Article By: Dan Clark
When 21 Jump Street came out it had little expectations. A reboot of a heavily dated late 80’s television program that will be directed by people who never made a live-action film before?—surely it will fail. Not only did it not fail it was both a critical and financial smash hit. Directors Phil Lord and Christopher Miller took the ridiculousness of the reboot and used it in their favor by making it an updated meta spoof on Hollywood’s need to reboot everything. Now the question becomes, can they do it again?
In short the answer to that question is a solid yes. 22 Jump Street keeps with the tradition of the first film, but also takes on the well-established culture of movie sequels. The concept is by no means groundbreaking. (Scream 2 did it way back in olden days of the 1990’s) What makes it work is the inventive execution that presents it in a familiar but fresh manner. At times the running joke does grow tired. Luckily the enigmatic charm of Channing Tatum and Johan Hill are enough to keep the energy going.
The setup is very similar to the first film; as the film so eloquently puts it, “Do the exact same thing again and everyone is happy”. This time however, the undercover cop duo of Schmidt and Jenko are headed to college to track down the dealer of a new synthetic drug called Wyfy. Quickly they find out the same formula does not always produce the same results. In order to solve this case they may need to do things a tad bit differently.
Channing Tatum and Johan Hill work well as this odd couple of action comedy. Tatum is the hulking action star capable of super human like feats, while Hill works as the schlubby overly emotional partner that brings the brains to the operation. Making a mockery out of the athletic gap between Hill and Tatum are easy jokes to hit, but they are hit so commendably you can forgive the broad approach. Their bromance rapport becomes a major staple for much of the comedy.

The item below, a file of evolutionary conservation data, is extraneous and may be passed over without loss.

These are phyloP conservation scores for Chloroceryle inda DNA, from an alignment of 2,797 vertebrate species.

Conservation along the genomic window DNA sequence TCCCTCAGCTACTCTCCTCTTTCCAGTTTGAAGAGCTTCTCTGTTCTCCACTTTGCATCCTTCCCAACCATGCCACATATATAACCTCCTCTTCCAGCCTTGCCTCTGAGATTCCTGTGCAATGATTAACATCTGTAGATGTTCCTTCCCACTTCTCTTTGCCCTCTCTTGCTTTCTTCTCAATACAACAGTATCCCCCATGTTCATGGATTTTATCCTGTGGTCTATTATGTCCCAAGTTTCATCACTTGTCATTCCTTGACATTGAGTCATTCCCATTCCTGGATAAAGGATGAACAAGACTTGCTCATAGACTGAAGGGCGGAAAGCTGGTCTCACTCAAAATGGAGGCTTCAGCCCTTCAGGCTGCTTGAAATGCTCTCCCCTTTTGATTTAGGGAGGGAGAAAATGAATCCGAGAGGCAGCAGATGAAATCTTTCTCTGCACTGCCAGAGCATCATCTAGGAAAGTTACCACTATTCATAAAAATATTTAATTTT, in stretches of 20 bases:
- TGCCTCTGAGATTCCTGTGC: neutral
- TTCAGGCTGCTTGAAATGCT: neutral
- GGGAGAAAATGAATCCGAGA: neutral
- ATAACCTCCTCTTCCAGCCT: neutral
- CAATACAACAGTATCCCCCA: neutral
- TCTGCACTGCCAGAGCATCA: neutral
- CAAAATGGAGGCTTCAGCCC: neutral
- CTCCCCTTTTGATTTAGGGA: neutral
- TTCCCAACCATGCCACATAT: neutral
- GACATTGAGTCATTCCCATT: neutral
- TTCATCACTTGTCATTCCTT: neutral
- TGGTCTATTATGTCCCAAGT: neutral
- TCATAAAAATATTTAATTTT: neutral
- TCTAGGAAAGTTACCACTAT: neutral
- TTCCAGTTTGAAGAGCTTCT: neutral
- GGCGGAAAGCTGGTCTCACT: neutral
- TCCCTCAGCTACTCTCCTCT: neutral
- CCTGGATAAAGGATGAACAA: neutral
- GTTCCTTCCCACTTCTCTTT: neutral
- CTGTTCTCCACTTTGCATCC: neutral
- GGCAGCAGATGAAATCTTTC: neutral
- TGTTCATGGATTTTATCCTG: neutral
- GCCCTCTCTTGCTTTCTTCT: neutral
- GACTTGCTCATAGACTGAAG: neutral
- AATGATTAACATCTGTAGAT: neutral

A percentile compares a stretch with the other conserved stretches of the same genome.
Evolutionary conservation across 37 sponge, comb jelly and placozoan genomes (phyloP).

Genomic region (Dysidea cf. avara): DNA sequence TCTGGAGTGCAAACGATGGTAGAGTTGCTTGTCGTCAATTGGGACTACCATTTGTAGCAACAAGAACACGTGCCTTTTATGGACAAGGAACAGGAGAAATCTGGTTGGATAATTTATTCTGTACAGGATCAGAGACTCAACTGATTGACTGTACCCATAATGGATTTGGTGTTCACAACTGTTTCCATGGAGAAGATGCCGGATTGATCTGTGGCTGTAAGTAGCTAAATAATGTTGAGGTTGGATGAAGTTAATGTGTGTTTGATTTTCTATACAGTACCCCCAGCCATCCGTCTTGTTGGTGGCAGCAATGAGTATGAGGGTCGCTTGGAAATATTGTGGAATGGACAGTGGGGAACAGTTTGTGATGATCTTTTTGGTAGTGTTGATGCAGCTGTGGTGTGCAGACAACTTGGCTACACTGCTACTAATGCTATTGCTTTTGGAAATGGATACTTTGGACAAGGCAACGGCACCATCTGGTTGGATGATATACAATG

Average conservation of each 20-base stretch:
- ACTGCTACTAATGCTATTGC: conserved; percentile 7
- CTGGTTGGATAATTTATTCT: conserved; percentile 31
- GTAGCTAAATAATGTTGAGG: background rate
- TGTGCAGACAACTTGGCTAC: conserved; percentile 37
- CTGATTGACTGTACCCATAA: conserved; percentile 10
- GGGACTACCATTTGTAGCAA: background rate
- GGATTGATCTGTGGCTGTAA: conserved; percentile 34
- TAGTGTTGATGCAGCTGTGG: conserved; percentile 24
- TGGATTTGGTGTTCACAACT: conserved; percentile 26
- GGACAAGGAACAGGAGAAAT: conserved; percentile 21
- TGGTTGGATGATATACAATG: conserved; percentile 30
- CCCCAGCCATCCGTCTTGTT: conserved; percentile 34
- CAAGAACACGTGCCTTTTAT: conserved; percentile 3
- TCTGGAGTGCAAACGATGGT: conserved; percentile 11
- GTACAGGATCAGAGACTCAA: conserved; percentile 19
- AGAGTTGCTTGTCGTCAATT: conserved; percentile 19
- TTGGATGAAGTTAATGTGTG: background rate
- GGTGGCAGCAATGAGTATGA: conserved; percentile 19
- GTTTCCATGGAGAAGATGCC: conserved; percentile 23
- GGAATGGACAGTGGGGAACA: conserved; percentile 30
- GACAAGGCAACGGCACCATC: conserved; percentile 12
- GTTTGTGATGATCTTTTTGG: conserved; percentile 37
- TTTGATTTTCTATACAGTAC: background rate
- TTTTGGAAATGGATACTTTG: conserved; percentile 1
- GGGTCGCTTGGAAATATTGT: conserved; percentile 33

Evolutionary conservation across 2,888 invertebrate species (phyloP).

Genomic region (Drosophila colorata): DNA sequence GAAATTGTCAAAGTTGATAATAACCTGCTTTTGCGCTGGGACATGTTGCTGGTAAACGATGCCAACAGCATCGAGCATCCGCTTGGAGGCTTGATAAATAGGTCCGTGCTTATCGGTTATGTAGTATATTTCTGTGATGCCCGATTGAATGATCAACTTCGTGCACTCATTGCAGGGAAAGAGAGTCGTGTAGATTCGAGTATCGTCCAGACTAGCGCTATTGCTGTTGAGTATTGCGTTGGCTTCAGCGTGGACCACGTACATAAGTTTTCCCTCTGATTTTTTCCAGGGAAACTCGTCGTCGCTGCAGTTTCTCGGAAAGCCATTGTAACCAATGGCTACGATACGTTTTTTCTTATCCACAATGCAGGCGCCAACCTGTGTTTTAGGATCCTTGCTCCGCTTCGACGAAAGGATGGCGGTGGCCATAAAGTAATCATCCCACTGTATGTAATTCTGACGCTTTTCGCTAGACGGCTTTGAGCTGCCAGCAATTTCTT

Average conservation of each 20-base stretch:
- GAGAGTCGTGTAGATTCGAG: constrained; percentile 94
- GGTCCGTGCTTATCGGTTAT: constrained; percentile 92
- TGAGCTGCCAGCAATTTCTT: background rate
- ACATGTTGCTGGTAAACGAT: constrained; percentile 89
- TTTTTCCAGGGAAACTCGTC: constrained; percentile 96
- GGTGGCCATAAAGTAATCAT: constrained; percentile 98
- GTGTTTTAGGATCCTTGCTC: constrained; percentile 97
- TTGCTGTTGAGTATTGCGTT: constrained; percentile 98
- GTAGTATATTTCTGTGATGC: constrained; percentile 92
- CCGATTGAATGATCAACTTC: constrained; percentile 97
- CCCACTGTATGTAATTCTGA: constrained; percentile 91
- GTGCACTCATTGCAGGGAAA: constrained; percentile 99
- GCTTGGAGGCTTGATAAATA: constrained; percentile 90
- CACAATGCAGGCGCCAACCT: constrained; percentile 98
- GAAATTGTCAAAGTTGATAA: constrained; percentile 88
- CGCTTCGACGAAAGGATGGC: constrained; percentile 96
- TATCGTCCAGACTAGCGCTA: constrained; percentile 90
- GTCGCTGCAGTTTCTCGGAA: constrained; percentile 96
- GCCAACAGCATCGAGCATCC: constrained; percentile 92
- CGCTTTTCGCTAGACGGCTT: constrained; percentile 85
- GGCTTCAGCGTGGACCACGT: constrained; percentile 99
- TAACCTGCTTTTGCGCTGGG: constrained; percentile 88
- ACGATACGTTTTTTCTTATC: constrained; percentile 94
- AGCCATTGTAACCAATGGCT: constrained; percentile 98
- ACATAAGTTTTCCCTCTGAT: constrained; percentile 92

Last time directors Phil Lord and Christopher Miller spoofed a great deal of overused action tropes, like how things would conveniently explode during car chases. This time that commentary was more focused on the romantic genre, as Schmidt and Jenko’s partnership was treated like a Notebook esc relationship. Two people whose differences once drew them together are now pushing them apart. Tatum and Hill made these jokes work brilliantly. They walked every so closely to being too obvious but never quite made it over the edge. Watching Jenko party like a jock-star at a frat house while Schmidt sulked in his loneliness was awkwardly hilarious.
The deconstruction of the framework of sequels and relationship dramas was widely successful. At the same time it was both a spoof and an effective entry into the genre. Eventually even good jokes can run stale. Much of the comedy was the same joke just worded differently, and when everyone is in on the joke it loses some of its sharpness. Previously the comedy was much more varied as it added in elements like reexamining the way high school life is now compared to when the show first originated. There are times where it approaches similar ground—more so on how college life is eerily the same. It does lead to amusing moments, like an open mic poetry jam session where Schmidt is placed far out of his element. Those jokes were just too few and far between.
Some of the additional side characters did bring in a great deal of new life. Jillian Bell who played the roommate of Schmidt’s college girlfriend was a constant source of amusement. Her overgrown child look juxtaposed with her biting comments on Schmidt’s age caused her to almost steal the show. (For someone who is around the same age as Schmidt some of the old age cracks did hit a little too close to home) In addition the unexpected reveal of who Schmidt’s girlfriend really is leads to some of the biggest and best jokes of the entire movie. The situation he finds himself in is rather forced, and script keeps the meta nature going by pointing that out.
Movie spoofs and action comedies are both dead genres in today’s world. 21 Jump Street and now 22 Jump Street give us to solid entries into both. They take the ideas of both concepts in new places for a new generation. 22 Jump Street’s action is nowhere near as strong as its comedy, nevertheless it is strong enough to support the narrative. Channing Tatum and Johan Hill have taken both of their respected talents and meshed them together into one well maintained comedic machine. If the brilliantly ironic closing credits are to be believed Phil Lord and Christopher Miller have plenty of material to keep this franchise going, and I for one will be on board.